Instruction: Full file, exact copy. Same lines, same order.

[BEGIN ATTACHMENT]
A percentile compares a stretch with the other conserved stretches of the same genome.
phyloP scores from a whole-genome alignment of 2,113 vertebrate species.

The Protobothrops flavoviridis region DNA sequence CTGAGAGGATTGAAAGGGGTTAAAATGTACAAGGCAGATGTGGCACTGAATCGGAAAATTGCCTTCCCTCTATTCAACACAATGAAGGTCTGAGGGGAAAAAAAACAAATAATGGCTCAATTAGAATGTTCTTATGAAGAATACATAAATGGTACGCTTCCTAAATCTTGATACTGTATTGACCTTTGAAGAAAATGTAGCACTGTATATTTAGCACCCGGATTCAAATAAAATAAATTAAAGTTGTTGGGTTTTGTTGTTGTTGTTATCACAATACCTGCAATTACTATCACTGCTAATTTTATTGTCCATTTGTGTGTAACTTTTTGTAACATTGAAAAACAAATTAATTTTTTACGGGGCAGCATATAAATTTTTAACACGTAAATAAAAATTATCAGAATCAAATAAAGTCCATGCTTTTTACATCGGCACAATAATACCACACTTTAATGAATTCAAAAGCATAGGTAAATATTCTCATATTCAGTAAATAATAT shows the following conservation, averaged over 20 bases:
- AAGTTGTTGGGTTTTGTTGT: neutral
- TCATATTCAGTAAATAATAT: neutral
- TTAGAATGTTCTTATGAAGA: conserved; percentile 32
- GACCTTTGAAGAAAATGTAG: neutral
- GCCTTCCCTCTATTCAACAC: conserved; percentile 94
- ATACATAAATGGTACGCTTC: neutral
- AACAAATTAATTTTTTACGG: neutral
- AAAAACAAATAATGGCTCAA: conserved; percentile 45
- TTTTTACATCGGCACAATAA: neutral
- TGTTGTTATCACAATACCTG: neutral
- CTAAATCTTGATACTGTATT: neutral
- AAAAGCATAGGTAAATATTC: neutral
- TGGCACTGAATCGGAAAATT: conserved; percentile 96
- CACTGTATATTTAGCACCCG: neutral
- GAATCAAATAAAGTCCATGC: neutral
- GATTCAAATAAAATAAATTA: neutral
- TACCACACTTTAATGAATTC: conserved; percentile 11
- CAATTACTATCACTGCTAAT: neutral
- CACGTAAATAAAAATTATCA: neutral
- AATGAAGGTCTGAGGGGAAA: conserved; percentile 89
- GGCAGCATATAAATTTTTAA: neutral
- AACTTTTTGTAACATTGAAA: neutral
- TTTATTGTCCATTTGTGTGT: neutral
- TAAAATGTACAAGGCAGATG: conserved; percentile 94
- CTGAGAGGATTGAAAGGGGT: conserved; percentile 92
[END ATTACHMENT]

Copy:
A percentile compares a stretch with the other conserved stretches of the same genome.
phyloP scores from a whole-genome alignment of 2,113 vertebrate species.

The Protobothrops flavoviridis region DNA sequence CTGAGAGGATTGAAAGGGGTTAAAATGTACAAGGCAGATGTGGCACTGAATCGGAAAATTGCCTTCCCTCTATTCAACACAATGAAGGTCTGAGGGGAAAAAAAACAAATAATGGCTCAATTAGAATGTTCTTATGAAGAATACATAAATGGTACGCTTCCTAAATCTTGATACTGTATTGACCTTTGAAGAAAATGTAGCACTGTATATTTAGCACCCGGATTCAAATAAAATAAATTAAAGTTGTTGGGTTTTGTTGTTGTTGTTATCACAATACCTGCAATTACTATCACTGCTAATTTTATTGTCCATTTGTGTGTAACTTTTTGTAACATTGAAAAACAAATTAATTTTTTACGGGGCAGCATATAAATTTTTAACACGTAAATAAAAATTATCAGAATCAAATAAAGTCCATGCTTTTTACATCGGCACAATAATACCACACTTTAATGAATTCAAAAGCATAGGTAAATATTCTCATATTCAGTAAATAATAT shows the following conservation, averaged over 20 bases:
- AAGTTGTTGGGTTTTGTTGT: neutral
- TCATATTCAGTAAATAATAT: neutral
- TTAGAATGTTCTTATGAAGA: conserved; percentile 32
- GACCTTTGAAGAAAATGTAG: neutral
- GCCTTCCCTCTATTCAACAC: conserved; percentile 94
- ATACATAAATGGTACGCTTC: neutral
- AACAAATTAATTTTTTACGG: neutral
- AAAAACAAATAATGGCTCAA: conserved; percentile 45
- TTTTTACATCGGCACAATAA: neutral
- TGTTGTTATCACAATACCTG: neutral
- CTAAATCTTGATACTGTATT: neutral
- AAAAGCATAGGTAAATATTC: neutral
- TGGCACTGAATCGGAAAATT: conserved; percentile 96
- CACTGTATATTTAGCACCCG: neutral
- GAATCAAATAAAGTCCATGC: neutral
- GATTCAAATAAAATAAATTA: neutral
- TACCACACTTTAATGAATTC: conserved; percentile 11
- CAATTACTATCACTGCTAAT: neutral
- CACGTAAATAAAAATTATCA: neutral
- AATGAAGGTCTGAGGGGAAA: conserved; percentile 89
- GGCAGCATATAAATTTTTAA: neutral
- AACTTTTTGTAACATTGAAA: neutral
- TTTATTGTCCATTTGTGTGT: neutral
- TAAAATGTACAAGGCAGATG: conserved; percentile 94
- CTGAGAGGATTGAAAGGGGT: conserved; percentile 92